SCHWEITZER: It's really interesting to see how this played out because in a lot of ways, it's not surprising, some of the trends that we were able to find in this data. For example, like I said, hotels, restaurants, you know, little coffee shops, you know, that are really dependent on office workers, for example, in downtown D.C. - those are the places that were hit the hardest. Those are also the places that tend to be really prosperous.
And what we saw looking at revenue trends - and a lot of this data is available from Harvard University, their Opportunity Insights Project. Revenue at small businesses early on in the pandemic absolutely tanked in the District's wealthiest communities. But what we did not see - and this surprised me, initially, but it really makes sense - is a lot of business closures in areas that were already struggling and where residents were hit especially hard in terms of health and economic impacts by the pandemic. So I'm talking about - communities that are located east of the Anacostia River and the District of Columbia are among the lowest-income in the entire region.
Businesses in these communities were not affected the same way that they were in places like downtown and in some of the really high-income and very gentrified communities in the District. And a lot of that has to do with the resilience or rather the - I would say the businesses that are accustomed to dealing with difficult economic circumstances were better prepared for the pandemic. So we didn't see as many closures.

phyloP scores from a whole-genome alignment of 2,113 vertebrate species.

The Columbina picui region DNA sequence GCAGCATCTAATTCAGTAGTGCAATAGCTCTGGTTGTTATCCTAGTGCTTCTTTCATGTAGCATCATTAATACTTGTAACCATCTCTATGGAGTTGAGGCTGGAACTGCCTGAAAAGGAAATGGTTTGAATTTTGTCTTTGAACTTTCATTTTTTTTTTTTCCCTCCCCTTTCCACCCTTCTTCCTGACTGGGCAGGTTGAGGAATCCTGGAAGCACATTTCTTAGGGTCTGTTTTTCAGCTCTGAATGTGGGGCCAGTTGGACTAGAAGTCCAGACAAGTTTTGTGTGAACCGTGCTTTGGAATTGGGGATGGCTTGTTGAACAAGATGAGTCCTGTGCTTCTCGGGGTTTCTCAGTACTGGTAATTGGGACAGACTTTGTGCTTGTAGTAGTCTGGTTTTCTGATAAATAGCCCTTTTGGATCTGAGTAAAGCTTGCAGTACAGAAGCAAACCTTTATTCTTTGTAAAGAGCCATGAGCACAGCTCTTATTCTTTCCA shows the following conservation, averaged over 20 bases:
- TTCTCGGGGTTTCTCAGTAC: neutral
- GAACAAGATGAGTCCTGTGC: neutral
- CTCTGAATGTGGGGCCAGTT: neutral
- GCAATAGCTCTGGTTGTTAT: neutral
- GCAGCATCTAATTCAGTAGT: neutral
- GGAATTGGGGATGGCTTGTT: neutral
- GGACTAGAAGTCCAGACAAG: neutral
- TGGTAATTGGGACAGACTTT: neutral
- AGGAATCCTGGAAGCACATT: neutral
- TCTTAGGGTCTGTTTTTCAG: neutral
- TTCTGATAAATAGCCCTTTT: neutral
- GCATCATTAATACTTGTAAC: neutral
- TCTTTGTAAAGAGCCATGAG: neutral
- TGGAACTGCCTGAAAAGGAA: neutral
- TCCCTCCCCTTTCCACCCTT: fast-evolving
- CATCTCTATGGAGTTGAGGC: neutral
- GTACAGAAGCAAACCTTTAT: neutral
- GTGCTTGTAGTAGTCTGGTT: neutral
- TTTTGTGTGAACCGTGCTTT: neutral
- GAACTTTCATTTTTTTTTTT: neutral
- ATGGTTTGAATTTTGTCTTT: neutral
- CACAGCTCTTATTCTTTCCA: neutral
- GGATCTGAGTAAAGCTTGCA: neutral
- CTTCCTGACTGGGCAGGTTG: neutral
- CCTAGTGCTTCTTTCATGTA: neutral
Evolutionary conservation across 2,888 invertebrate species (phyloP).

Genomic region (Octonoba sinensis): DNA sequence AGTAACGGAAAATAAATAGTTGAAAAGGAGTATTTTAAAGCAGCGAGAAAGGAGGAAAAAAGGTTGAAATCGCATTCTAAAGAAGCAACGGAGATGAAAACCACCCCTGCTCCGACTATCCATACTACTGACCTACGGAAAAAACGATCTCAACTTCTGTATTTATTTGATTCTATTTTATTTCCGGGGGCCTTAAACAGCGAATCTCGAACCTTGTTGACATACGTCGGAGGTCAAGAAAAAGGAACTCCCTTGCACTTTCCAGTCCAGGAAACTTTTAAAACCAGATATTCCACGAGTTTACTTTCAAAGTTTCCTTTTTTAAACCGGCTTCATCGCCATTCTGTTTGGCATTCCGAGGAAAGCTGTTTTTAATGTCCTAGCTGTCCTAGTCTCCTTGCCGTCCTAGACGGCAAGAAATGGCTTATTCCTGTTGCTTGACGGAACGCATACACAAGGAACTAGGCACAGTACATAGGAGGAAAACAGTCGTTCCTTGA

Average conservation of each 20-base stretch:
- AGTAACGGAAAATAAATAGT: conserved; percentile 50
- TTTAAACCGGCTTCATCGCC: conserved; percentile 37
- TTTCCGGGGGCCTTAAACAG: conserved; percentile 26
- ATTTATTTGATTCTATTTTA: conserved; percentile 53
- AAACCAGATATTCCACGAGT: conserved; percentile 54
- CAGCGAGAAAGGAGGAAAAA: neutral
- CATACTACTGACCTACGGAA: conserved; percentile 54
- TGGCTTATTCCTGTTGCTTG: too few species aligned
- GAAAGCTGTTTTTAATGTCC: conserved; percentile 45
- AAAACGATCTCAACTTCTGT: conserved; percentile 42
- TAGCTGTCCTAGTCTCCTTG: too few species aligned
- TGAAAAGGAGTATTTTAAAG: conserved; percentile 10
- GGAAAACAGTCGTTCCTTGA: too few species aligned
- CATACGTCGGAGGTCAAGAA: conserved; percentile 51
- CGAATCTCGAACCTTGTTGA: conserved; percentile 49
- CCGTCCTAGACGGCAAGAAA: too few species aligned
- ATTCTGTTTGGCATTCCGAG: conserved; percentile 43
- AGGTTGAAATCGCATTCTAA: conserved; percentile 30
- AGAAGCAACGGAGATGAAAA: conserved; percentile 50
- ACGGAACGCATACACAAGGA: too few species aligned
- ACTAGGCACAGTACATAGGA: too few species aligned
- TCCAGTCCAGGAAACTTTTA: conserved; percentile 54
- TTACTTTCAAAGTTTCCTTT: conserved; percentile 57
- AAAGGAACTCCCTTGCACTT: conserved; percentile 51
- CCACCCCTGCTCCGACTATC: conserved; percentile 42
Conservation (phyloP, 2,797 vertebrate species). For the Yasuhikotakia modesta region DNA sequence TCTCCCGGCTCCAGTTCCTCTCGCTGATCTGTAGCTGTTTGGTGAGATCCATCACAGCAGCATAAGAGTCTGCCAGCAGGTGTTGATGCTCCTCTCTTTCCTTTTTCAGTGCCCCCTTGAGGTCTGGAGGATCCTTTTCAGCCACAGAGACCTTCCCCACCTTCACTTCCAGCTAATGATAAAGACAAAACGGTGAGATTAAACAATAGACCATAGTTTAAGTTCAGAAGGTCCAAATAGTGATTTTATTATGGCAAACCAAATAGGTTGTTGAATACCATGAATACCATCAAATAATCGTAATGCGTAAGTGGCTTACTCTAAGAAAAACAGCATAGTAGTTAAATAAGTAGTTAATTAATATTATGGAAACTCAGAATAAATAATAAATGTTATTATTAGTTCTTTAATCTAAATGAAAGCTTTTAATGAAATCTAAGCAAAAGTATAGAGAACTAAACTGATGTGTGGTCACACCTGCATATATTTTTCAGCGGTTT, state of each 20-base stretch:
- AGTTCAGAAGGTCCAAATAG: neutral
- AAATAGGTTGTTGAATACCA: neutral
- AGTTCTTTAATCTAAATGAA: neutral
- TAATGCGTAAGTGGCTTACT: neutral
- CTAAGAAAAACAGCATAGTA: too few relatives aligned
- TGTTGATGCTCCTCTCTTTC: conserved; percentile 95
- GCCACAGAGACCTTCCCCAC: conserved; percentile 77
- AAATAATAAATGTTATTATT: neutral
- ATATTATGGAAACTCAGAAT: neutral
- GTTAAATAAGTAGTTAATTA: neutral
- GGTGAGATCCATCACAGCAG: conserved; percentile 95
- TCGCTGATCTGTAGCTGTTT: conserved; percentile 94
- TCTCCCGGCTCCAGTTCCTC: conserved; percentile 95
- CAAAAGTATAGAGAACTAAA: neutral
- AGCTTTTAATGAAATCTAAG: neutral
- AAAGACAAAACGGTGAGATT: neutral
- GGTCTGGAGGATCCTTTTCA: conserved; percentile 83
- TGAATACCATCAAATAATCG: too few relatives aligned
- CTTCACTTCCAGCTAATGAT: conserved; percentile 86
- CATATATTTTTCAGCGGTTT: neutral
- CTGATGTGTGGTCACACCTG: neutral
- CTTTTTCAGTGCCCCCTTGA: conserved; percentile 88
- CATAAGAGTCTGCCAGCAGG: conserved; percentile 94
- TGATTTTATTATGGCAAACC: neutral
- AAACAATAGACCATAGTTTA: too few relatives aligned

MARTIN: And before we let you go, do you have a sense of what the impact of this is going to be going forward? I mean, it does seem that - I don't know. Some of these businesses don't seem like they're coming back, some very loved businesses. I mean, I'm - you know, we're seeing, you know, stories in the local media about, you know, restaurants and bars that had been going for decades that - people just said, I just can't keep doing it anymore. Do you have a sense of what happens after this?
SCHWEITZER: That's a really interesting question because I think, yeah, there's going to be a lot of businesses that simply never come back. And their owners don't know what they're going to do next. On the other hand, what we've started to see at least in D.C. is that new businesses are taking the place of businesses that closed. Some people actually do seem to view this pandemic as an opportunity to shape a new business model for their existing businesses. But I also think a really big question is going to be what happens with all of this commercial real estate that might have lost value because of the pandemic.
This is a really big question in cities that really depend on property taxes from these massive commercial developments. And that's certainly the case in the District, and I'm sure it is in many other cities across the country. And so it's going to be really on these big commercial land owners to figure out how to bring value back to their property. That's a really big question that I think we're going to be watching unfold in the coming years.
MARTIN: That was Ally Schweitzer of member station WAMU talking to us about her reporting on the pandemic's impact on local businesses in Washington, D.C. Ally Schweitzer, thanks so much for sharing that reporting with us.
SCHWEITZER: Thank you for having me.